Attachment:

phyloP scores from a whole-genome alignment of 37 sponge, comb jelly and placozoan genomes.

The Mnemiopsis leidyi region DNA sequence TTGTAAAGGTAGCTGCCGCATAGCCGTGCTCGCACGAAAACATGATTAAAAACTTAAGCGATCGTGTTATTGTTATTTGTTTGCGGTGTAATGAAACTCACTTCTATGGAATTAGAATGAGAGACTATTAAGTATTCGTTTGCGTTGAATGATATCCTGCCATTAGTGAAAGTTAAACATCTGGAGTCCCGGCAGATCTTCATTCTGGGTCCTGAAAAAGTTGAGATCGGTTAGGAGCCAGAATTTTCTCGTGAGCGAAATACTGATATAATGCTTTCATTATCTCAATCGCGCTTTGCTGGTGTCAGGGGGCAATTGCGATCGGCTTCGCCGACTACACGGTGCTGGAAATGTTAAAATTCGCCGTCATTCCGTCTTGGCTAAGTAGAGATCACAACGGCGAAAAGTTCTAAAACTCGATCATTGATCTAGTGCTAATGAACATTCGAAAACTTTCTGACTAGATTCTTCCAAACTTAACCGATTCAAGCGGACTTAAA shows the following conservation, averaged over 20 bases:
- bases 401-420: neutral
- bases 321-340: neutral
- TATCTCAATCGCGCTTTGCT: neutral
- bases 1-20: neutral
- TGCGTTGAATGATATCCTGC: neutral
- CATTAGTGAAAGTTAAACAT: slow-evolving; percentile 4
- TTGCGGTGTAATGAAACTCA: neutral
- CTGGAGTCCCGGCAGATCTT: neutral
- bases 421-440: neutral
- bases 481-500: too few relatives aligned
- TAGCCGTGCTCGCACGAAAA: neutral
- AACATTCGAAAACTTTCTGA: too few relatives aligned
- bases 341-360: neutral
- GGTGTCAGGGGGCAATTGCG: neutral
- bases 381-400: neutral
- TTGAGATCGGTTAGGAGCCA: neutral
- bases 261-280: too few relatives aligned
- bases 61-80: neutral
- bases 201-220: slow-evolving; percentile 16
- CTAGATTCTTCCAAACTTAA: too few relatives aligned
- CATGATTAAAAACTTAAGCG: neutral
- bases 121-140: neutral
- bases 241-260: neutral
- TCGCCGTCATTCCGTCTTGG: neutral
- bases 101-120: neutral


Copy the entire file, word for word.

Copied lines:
phyloP scores from a whole-genome alignment of 37 sponge, comb jelly and placozoan genomes.

The Mnemiopsis leidyi region DNA sequence TTGTAAAGGTAGCTGCCGCATAGCCGTGCTCGCACGAAAACATGATTAAAAACTTAAGCGATCGTGTTATTGTTATTTGTTTGCGGTGTAATGAAACTCACTTCTATGGAATTAGAATGAGAGACTATTAAGTATTCGTTTGCGTTGAATGATATCCTGCCATTAGTGAAAGTTAAACATCTGGAGTCCCGGCAGATCTTCATTCTGGGTCCTGAAAAAGTTGAGATCGGTTAGGAGCCAGAATTTTCTCGTGAGCGAAATACTGATATAATGCTTTCATTATCTCAATCGCGCTTTGCTGGTGTCAGGGGGCAATTGCGATCGGCTTCGCCGACTACACGGTGCTGGAAATGTTAAAATTCGCCGTCATTCCGTCTTGGCTAAGTAGAGATCACAACGGCGAAAAGTTCTAAAACTCGATCATTGATCTAGTGCTAATGAACATTCGAAAACTTTCTGACTAGATTCTTCCAAACTTAACCGATTCAAGCGGACTTAAA shows the following conservation, averaged over 20 bases:
- bases 401-420: neutral
- bases 321-340: neutral
- TATCTCAATCGCGCTTTGCT: neutral
- bases 1-20: neutral
- TGCGTTGAATGATATCCTGC: neutral
- CATTAGTGAAAGTTAAACAT: slow-evolving; percentile 4
- TTGCGGTGTAATGAAACTCA: neutral
- CTGGAGTCCCGGCAGATCTT: neutral
- bases 421-440: neutral
- bases 481-500: too few relatives aligned
- TAGCCGTGCTCGCACGAAAA: neutral
- AACATTCGAAAACTTTCTGA: too few relatives aligned
- bases 341-360: neutral
- GGTGTCAGGGGGCAATTGCG: neutral
- bases 381-400: neutral
- TTGAGATCGGTTAGGAGCCA: neutral
- bases 261-280: too few relatives aligned
- bases 61-80: neutral
- bases 201-220: slow-evolving; percentile 16
- CTAGATTCTTCCAAACTTAA: too few relatives aligned
- CATGATTAAAAACTTAAGCG: neutral
- bases 121-140: neutral
- bases 241-260: neutral
- TCGCCGTCATTCCGTCTTGG: neutral
- bases 101-120: neutral